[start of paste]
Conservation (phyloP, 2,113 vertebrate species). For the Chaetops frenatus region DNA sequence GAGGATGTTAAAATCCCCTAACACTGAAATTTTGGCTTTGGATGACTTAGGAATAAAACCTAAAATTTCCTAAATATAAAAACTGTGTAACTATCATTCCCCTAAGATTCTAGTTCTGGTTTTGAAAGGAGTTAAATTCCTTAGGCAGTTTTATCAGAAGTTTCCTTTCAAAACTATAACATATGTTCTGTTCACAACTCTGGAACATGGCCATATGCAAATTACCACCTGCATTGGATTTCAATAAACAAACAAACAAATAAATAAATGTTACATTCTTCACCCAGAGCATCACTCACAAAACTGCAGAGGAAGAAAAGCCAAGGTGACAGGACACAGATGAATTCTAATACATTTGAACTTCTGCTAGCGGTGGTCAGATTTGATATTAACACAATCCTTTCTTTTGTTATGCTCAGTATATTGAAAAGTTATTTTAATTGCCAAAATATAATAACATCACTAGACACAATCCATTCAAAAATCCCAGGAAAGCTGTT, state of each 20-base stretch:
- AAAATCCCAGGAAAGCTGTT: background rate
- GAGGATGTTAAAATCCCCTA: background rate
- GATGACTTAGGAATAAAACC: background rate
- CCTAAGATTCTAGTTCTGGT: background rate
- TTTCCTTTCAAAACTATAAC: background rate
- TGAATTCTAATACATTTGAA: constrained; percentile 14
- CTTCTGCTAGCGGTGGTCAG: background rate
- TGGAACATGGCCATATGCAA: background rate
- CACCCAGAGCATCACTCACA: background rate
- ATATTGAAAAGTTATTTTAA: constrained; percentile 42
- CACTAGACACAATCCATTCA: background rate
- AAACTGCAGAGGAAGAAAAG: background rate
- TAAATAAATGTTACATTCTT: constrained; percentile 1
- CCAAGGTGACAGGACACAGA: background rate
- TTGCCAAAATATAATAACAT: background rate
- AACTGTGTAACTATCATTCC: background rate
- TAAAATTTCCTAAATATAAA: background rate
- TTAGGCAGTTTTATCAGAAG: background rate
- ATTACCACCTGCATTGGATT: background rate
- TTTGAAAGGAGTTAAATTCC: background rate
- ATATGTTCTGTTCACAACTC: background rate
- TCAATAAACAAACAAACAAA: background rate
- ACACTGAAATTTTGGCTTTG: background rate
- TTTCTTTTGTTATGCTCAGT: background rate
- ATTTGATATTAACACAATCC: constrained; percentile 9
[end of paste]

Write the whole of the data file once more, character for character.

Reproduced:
Conservation (phyloP, 2,113 vertebrate species). For the Chaetops frenatus region DNA sequence GAGGATGTTAAAATCCCCTAACACTGAAATTTTGGCTTTGGATGACTTAGGAATAAAACCTAAAATTTCCTAAATATAAAAACTGTGTAACTATCATTCCCCTAAGATTCTAGTTCTGGTTTTGAAAGGAGTTAAATTCCTTAGGCAGTTTTATCAGAAGTTTCCTTTCAAAACTATAACATATGTTCTGTTCACAACTCTGGAACATGGCCATATGCAAATTACCACCTGCATTGGATTTCAATAAACAAACAAACAAATAAATAAATGTTACATTCTTCACCCAGAGCATCACTCACAAAACTGCAGAGGAAGAAAAGCCAAGGTGACAGGACACAGATGAATTCTAATACATTTGAACTTCTGCTAGCGGTGGTCAGATTTGATATTAACACAATCCTTTCTTTTGTTATGCTCAGTATATTGAAAAGTTATTTTAATTGCCAAAATATAATAACATCACTAGACACAATCCATTCAAAAATCCCAGGAAAGCTGTT, state of each 20-base stretch:
- AAAATCCCAGGAAAGCTGTT: background rate
- GAGGATGTTAAAATCCCCTA: background rate
- GATGACTTAGGAATAAAACC: background rate
- CCTAAGATTCTAGTTCTGGT: background rate
- TTTCCTTTCAAAACTATAAC: background rate
- TGAATTCTAATACATTTGAA: constrained; percentile 14
- CTTCTGCTAGCGGTGGTCAG: background rate
- TGGAACATGGCCATATGCAA: background rate
- CACCCAGAGCATCACTCACA: background rate
- ATATTGAAAAGTTATTTTAA: constrained; percentile 42
- CACTAGACACAATCCATTCA: background rate
- AAACTGCAGAGGAAGAAAAG: background rate
- TAAATAAATGTTACATTCTT: constrained; percentile 1
- CCAAGGTGACAGGACACAGA: background rate
- TTGCCAAAATATAATAACAT: background rate
- AACTGTGTAACTATCATTCC: background rate
- TAAAATTTCCTAAATATAAA: background rate
- TTAGGCAGTTTTATCAGAAG: background rate
- ATTACCACCTGCATTGGATT: background rate
- TTTGAAAGGAGTTAAATTCC: background rate
- ATATGTTCTGTTCACAACTC: background rate
- TCAATAAACAAACAAACAAA: background rate
- ACACTGAAATTTTGGCTTTG: background rate
- TTTCTTTTGTTATGCTCAGT: background rate
- ATTTGATATTAACACAATCC: constrained; percentile 9